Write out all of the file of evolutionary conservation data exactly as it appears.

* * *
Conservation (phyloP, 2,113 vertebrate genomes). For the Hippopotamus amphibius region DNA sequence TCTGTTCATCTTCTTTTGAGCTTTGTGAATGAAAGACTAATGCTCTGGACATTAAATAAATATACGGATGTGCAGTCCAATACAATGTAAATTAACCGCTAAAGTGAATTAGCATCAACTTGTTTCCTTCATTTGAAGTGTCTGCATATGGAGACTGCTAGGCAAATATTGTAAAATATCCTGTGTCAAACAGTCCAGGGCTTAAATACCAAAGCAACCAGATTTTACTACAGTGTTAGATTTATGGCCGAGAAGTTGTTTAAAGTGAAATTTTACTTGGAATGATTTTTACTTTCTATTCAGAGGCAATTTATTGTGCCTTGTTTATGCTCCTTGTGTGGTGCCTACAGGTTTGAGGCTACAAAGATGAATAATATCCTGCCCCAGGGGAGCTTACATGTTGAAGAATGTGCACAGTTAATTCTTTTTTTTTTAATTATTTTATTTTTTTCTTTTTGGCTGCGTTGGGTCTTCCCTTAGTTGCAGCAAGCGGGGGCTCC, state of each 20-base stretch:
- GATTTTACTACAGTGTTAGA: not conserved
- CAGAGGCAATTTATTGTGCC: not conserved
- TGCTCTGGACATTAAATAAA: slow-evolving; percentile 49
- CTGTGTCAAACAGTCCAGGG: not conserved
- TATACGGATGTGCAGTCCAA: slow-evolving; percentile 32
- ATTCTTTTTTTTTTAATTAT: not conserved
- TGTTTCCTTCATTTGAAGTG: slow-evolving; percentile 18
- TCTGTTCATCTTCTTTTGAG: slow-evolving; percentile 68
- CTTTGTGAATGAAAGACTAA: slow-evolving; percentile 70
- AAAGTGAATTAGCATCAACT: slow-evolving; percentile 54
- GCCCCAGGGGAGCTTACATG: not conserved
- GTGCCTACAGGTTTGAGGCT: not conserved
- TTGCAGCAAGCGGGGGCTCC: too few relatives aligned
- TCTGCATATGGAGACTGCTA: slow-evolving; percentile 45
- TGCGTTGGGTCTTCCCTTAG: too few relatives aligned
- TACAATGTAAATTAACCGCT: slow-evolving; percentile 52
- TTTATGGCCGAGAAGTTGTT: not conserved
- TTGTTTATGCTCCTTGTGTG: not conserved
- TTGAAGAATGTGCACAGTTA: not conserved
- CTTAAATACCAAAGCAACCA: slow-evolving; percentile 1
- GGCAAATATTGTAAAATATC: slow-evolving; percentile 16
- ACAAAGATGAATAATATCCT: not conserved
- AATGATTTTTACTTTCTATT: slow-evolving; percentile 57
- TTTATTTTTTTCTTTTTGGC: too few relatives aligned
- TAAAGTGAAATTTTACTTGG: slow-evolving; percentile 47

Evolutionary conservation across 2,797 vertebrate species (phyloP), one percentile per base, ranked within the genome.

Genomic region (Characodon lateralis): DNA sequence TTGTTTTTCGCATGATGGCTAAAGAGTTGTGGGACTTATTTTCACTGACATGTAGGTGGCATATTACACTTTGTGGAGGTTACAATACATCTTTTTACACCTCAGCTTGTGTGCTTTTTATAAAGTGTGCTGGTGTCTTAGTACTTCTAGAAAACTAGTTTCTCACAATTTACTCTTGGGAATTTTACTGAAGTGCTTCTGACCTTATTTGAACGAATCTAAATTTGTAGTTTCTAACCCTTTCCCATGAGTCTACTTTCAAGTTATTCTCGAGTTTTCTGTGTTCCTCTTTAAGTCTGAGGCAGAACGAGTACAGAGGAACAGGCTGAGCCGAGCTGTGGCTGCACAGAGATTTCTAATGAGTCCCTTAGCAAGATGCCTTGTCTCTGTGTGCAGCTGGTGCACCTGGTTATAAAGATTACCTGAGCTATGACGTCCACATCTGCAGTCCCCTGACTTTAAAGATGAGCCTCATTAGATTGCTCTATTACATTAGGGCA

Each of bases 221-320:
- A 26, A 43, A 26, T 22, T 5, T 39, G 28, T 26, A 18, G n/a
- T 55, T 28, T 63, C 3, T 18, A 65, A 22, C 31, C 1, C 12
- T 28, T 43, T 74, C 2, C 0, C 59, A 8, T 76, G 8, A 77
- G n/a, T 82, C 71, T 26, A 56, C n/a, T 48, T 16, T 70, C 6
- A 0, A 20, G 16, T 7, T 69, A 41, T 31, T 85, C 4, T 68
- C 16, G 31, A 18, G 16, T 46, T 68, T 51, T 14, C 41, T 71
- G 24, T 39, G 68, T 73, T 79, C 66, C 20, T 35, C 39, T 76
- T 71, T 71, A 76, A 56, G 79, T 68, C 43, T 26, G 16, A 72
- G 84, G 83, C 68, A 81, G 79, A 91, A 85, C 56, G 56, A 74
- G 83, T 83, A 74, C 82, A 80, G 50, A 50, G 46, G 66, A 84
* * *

Conservation (phyloP, 2,113 vertebrate genomes). For the Hippopotamus amphibius region DNA sequence TCTGTTCATCTTCTTTTGAGCTTTGTGAATGAAAGACTAATGCTCTGGACATTAAATAAATATACGGATGTGCAGTCCAATACAATGTAAATTAACCGCTAAAGTGAATTAGCATCAACTTGTTTCCTTCATTTGAAGTGTCTGCATATGGAGACTGCTAGGCAAATATTGTAAAATATCCTGTGTCAAACAGTCCAGGGCTTAAATACCAAAGCAACCAGATTTTACTACAGTGTTAGATTTATGGCCGAGAAGTTGTTTAAAGTGAAATTTTACTTGGAATGATTTTTACTTTCTATTCAGAGGCAATTTATTGTGCCTTGTTTATGCTCCTTGTGTGGTGCCTACAGGTTTGAGGCTACAAAGATGAATAATATCCTGCCCCAGGGGAGCTTACATGTTGAAGAATGTGCACAGTTAATTCTTTTTTTTTTAATTATTTTATTTTTTTCTTTTTGGCTGCGTTGGGTCTTCCCTTAGTTGCAGCAAGCGGGGGCTCC, state of each 20-base stretch:
- GATTTTACTACAGTGTTAGA: not conserved
- CAGAGGCAATTTATTGTGCC: not conserved
- TGCTCTGGACATTAAATAAA: slow-evolving; percentile 49
- CTGTGTCAAACAGTCCAGGG: not conserved
- TATACGGATGTGCAGTCCAA: slow-evolving; percentile 32
- ATTCTTTTTTTTTTAATTAT: not conserved
- TGTTTCCTTCATTTGAAGTG: slow-evolving; percentile 18
- TCTGTTCATCTTCTTTTGAG: slow-evolving; percentile 68
- CTTTGTGAATGAAAGACTAA: slow-evolving; percentile 70
- AAAGTGAATTAGCATCAACT: slow-evolving; percentile 54
- GCCCCAGGGGAGCTTACATG: not conserved
- GTGCCTACAGGTTTGAGGCT: not conserved
- TTGCAGCAAGCGGGGGCTCC: too few relatives aligned
- TCTGCATATGGAGACTGCTA: slow-evolving; percentile 45
- TGCGTTGGGTCTTCCCTTAG: too few relatives aligned
- TACAATGTAAATTAACCGCT: slow-evolving; percentile 52
- TTTATGGCCGAGAAGTTGTT: not conserved
- TTGTTTATGCTCCTTGTGTG: not conserved
- TTGAAGAATGTGCACAGTTA: not conserved
- CTTAAATACCAAAGCAACCA: slow-evolving; percentile 1
- GGCAAATATTGTAAAATATC: slow-evolving; percentile 16
- ACAAAGATGAATAATATCCT: not conserved
- AATGATTTTTACTTTCTATT: slow-evolving; percentile 57
- TTTATTTTTTTCTTTTTGGC: too few relatives aligned
- TAAAGTGAAATTTTACTTGG: slow-evolving; percentile 47

Evolutionary conservation across 2,797 vertebrate species (phyloP), one percentile per base, ranked within the genome.

Genomic region (Characodon lateralis): DNA sequence TTGTTTTTCGCATGATGGCTAAAGAGTTGTGGGACTTATTTTCACTGACATGTAGGTGGCATATTACACTTTGTGGAGGTTACAATACATCTTTTTACACCTCAGCTTGTGTGCTTTTTATAAAGTGTGCTGGTGTCTTAGTACTTCTAGAAAACTAGTTTCTCACAATTTACTCTTGGGAATTTTACTGAAGTGCTTCTGACCTTATTTGAACGAATCTAAATTTGTAGTTTCTAACCCTTTCCCATGAGTCTACTTTCAAGTTATTCTCGAGTTTTCTGTGTTCCTCTTTAAGTCTGAGGCAGAACGAGTACAGAGGAACAGGCTGAGCCGAGCTGTGGCTGCACAGAGATTTCTAATGAGTCCCTTAGCAAGATGCCTTGTCTCTGTGTGCAGCTGGTGCACCTGGTTATAAAGATTACCTGAGCTATGACGTCCACATCTGCAGTCCCCTGACTTTAAAGATGAGCCTCATTAGATTGCTCTATTACATTAGGGCA

Each of bases 221-320:
- A 26, A 43, A 26, T 22, T 5, T 39, G 28, T 26, A 18, G n/a
- T 55, T 28, T 63, C 3, T 18, A 65, A 22, C 31, C 1, C 12
- T 28, T 43, T 74, C 2, C 0, C 59, A 8, T 76, G 8, A 77
- G n/a, T 82, C 71, T 26, A 56, C n/a, T 48, T 16, T 70, C 6
- A 0, A 20, G 16, T 7, T 69, A 41, T 31, T 85, C 4, T 68
- C 16, G 31, A 18, G 16, T 46, T 68, T 51, T 14, C 41, T 71
- G 24, T 39, G 68, T 73, T 79, C 66, C 20, T 35, C 39, T 76
- T 71, T 71, A 76, A 56, G 79, T 68, C 43, T 26, G 16, A 72
- G 84, G 83, C 68, A 81, G 79, A 91, A 85, C 56, G 56, A 74
- G 83, T 83, A 74, C 82, A 80, G 50, A 50, G 46, G 66, A 84